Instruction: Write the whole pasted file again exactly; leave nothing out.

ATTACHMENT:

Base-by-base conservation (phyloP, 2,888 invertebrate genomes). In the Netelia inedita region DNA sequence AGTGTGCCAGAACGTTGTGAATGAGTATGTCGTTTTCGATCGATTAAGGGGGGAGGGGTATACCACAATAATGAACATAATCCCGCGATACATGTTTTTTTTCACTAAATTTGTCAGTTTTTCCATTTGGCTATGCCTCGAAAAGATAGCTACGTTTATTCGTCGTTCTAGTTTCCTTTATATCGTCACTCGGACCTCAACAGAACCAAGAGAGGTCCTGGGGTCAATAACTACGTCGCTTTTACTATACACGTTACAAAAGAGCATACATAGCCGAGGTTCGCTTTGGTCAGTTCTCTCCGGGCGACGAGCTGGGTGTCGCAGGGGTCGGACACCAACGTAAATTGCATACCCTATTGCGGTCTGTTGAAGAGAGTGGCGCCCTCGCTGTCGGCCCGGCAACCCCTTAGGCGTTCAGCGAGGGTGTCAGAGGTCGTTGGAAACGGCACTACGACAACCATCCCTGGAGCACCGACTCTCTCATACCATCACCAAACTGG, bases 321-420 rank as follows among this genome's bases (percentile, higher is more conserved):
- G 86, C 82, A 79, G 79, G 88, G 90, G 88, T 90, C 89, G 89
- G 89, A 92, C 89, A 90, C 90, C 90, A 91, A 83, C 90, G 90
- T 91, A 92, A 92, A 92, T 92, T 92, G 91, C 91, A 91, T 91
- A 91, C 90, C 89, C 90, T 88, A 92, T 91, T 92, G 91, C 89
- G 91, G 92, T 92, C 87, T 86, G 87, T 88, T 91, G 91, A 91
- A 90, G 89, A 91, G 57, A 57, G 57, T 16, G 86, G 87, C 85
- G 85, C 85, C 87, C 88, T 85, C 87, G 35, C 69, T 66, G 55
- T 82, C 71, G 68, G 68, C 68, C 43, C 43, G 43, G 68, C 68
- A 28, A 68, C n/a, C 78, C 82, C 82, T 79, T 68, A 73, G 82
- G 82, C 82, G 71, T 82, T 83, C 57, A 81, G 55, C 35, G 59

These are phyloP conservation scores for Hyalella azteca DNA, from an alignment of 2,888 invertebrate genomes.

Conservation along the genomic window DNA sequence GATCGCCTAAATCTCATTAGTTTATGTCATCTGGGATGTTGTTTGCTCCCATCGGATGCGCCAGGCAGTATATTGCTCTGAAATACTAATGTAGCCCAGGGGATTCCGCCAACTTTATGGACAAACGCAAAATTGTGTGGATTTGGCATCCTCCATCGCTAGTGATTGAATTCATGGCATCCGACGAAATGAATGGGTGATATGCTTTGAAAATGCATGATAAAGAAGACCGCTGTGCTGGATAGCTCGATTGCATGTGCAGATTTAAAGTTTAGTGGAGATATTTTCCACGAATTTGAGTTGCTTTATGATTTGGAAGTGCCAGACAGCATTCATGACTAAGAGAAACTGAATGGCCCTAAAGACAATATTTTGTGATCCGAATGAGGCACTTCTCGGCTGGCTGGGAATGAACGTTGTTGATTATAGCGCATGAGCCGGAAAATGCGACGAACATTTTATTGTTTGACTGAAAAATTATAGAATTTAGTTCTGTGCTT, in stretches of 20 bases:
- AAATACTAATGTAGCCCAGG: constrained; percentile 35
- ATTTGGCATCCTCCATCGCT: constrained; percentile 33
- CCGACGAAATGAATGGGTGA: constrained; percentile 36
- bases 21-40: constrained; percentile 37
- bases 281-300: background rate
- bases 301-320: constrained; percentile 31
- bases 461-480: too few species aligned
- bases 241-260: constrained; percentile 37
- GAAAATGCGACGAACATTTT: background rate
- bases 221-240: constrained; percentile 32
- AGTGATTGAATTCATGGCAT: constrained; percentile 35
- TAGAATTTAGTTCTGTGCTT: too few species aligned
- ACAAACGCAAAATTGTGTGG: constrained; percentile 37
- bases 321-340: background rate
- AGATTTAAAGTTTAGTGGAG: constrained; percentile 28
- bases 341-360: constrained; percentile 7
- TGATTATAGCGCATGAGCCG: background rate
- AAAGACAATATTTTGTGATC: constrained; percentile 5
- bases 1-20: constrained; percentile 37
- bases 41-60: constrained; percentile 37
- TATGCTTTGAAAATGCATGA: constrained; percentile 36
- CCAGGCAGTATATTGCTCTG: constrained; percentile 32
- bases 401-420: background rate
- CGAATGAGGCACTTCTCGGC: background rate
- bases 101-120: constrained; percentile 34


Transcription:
Base-by-base conservation (phyloP, 2,888 invertebrate genomes). In the Netelia inedita region DNA sequence AGTGTGCCAGAACGTTGTGAATGAGTATGTCGTTTTCGATCGATTAAGGGGGGAGGGGTATACCACAATAATGAACATAATCCCGCGATACATGTTTTTTTTCACTAAATTTGTCAGTTTTTCCATTTGGCTATGCCTCGAAAAGATAGCTACGTTTATTCGTCGTTCTAGTTTCCTTTATATCGTCACTCGGACCTCAACAGAACCAAGAGAGGTCCTGGGGTCAATAACTACGTCGCTTTTACTATACACGTTACAAAAGAGCATACATAGCCGAGGTTCGCTTTGGTCAGTTCTCTCCGGGCGACGAGCTGGGTGTCGCAGGGGTCGGACACCAACGTAAATTGCATACCCTATTGCGGTCTGTTGAAGAGAGTGGCGCCCTCGCTGTCGGCCCGGCAACCCCTTAGGCGTTCAGCGAGGGTGTCAGAGGTCGTTGGAAACGGCACTACGACAACCATCCCTGGAGCACCGACTCTCTCATACCATCACCAAACTGG, bases 321-420 rank as follows among this genome's bases (percentile, higher is more conserved):
- G 86, C 82, A 79, G 79, G 88, G 90, G 88, T 90, C 89, G 89
- G 89, A 92, C 89, A 90, C 90, C 90, A 91, A 83, C 90, G 90
- T 91, A 92, A 92, A 92, T 92, T 92, G 91, C 91, A 91, T 91
- A 91, C 90, C 89, C 90, T 88, A 92, T 91, T 92, G 91, C 89
- G 91, G 92, T 92, C 87, T 86, G 87, T 88, T 91, G 91, A 91
- A 90, G 89, A 91, G 57, A 57, G 57, T 16, G 86, G 87, C 85
- G 85, C 85, C 87, C 88, T 85, C 87, G 35, C 69, T 66, G 55
- T 82, C 71, G 68, G 68, C 68, C 43, C 43, G 43, G 68, C 68
- A 28, A 68, C n/a, C 78, C 82, C 82, T 79, T 68, A 73, G 82
- G 82, C 82, G 71, T 82, T 83, C 57, A 81, G 55, C 35, G 59

These are phyloP conservation scores for Hyalella azteca DNA, from an alignment of 2,888 invertebrate genomes.

Conservation along the genomic window DNA sequence GATCGCCTAAATCTCATTAGTTTATGTCATCTGGGATGTTGTTTGCTCCCATCGGATGCGCCAGGCAGTATATTGCTCTGAAATACTAATGTAGCCCAGGGGATTCCGCCAACTTTATGGACAAACGCAAAATTGTGTGGATTTGGCATCCTCCATCGCTAGTGATTGAATTCATGGCATCCGACGAAATGAATGGGTGATATGCTTTGAAAATGCATGATAAAGAAGACCGCTGTGCTGGATAGCTCGATTGCATGTGCAGATTTAAAGTTTAGTGGAGATATTTTCCACGAATTTGAGTTGCTTTATGATTTGGAAGTGCCAGACAGCATTCATGACTAAGAGAAACTGAATGGCCCTAAAGACAATATTTTGTGATCCGAATGAGGCACTTCTCGGCTGGCTGGGAATGAACGTTGTTGATTATAGCGCATGAGCCGGAAAATGCGACGAACATTTTATTGTTTGACTGAAAAATTATAGAATTTAGTTCTGTGCTT, in stretches of 20 bases:
- AAATACTAATGTAGCCCAGG: constrained; percentile 35
- ATTTGGCATCCTCCATCGCT: constrained; percentile 33
- CCGACGAAATGAATGGGTGA: constrained; percentile 36
- bases 21-40: constrained; percentile 37
- bases 281-300: background rate
- bases 301-320: constrained; percentile 31
- bases 461-480: too few species aligned
- bases 241-260: constrained; percentile 37
- GAAAATGCGACGAACATTTT: background rate
- bases 221-240: constrained; percentile 32
- AGTGATTGAATTCATGGCAT: constrained; percentile 35
- TAGAATTTAGTTCTGTGCTT: too few species aligned
- ACAAACGCAAAATTGTGTGG: constrained; percentile 37
- bases 321-340: background rate
- AGATTTAAAGTTTAGTGGAG: constrained; percentile 28
- bases 341-360: constrained; percentile 7
- TGATTATAGCGCATGAGCCG: background rate
- AAAGACAATATTTTGTGATC: constrained; percentile 5
- bases 1-20: constrained; percentile 37
- bases 41-60: constrained; percentile 37
- TATGCTTTGAAAATGCATGA: constrained; percentile 36
- CCAGGCAGTATATTGCTCTG: constrained; percentile 32
- bases 401-420: background rate
- CGAATGAGGCACTTCTCGGC: background rate
- bases 101-120: constrained; percentile 34